Every summer, thousands of tourists descend on the Colombian town of Bahia Solano to experience the thrill of watching humpback whales as they migrate from the frigid southern Pacific to Colombia’s warmer waters.
The town lies on a remote stretch of coast covered by dense rainforests that are home to monkeys, toucans and colorful poison dart frogs. But the main attraction are the humpback whales that migrate to the area from July to October of each year.
Bahia Solano, which is built along a U-shaped bay, has become one of the most famous spots in Colombia to sight humpback whales. Every summer, the town of 10,000 residents is visited by thousands of people who board small fishing boats that get close to the gentle giants.
Whale-watching helps boost the income of boat captains, hotels, tourism agencies and restaurants. The animals are also important for the local ecosystem, because they fertilise algae that smaller fish depend on.
The marine mammals weigh between 20-40,000kg (20 to 40 tonnes), and have a length of around 16 metres (52 feet), says marine biologist Esteban Duque Mesa.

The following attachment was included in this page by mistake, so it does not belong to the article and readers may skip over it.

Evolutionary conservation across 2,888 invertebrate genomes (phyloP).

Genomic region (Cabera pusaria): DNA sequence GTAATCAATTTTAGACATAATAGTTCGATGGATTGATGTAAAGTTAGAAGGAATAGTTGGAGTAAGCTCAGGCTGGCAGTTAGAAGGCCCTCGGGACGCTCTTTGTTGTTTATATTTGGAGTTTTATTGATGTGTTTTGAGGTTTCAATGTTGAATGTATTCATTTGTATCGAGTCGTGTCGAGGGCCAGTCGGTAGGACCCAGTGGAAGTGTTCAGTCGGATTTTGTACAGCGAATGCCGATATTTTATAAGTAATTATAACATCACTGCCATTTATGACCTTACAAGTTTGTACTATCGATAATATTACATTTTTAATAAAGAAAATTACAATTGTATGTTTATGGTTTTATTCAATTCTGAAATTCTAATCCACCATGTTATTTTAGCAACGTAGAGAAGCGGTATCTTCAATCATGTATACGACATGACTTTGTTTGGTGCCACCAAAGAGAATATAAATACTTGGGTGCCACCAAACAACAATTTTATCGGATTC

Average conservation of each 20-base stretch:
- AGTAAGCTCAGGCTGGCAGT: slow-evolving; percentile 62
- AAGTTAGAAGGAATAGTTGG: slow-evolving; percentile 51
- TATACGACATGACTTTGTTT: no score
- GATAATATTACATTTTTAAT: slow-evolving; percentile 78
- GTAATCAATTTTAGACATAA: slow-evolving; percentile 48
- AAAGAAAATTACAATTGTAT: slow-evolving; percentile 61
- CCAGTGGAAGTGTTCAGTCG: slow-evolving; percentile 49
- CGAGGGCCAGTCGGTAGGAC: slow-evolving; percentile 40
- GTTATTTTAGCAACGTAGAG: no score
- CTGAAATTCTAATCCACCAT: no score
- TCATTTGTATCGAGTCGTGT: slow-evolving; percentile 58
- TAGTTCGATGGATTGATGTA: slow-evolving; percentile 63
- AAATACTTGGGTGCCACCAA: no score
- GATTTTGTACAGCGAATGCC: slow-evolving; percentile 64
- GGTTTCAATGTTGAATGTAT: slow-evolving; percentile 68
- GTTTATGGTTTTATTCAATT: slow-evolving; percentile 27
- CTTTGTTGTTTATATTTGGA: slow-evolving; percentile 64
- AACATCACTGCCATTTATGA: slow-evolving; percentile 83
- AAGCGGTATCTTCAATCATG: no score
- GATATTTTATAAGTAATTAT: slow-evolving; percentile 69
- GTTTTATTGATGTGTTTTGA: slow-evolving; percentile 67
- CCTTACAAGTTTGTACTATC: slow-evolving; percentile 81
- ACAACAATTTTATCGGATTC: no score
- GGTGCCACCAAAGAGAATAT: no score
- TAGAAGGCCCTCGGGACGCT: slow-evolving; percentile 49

“For me seeing whales is like being in a sacred place,” said Duque Mesa, who has studied the animals for years. “When we are with them we perceive their immensity and also our smallness, it is a moment of absolute spiritual connection.”
The whales are also a source of inspiration for Medardo Machuca, an artisan from the Embera tribe, who has been making wood carvings of whales for the past two decades, and sells them to tourists.
“The whales have a mystery about them, and they are beautiful,” said Machuca. He acknowledged that competition from other artisans has increased recently, but added that during the whale watching season he manages to sell five or six carvings a day.
Boat captain Luis Hernando Hurtado said that whale watching has provided him with an opportunity to meet people from around the world and experience memorable moments.
“Recently we had a group of whales, about eight of them, that swam beneath our boat for more than an hour,” he said.
“They made some beautiful approaches. We tried to keep our distance from them, which is supposed to be 100 metres [328 feet], but they kept approaching us and were practically next to the boat.”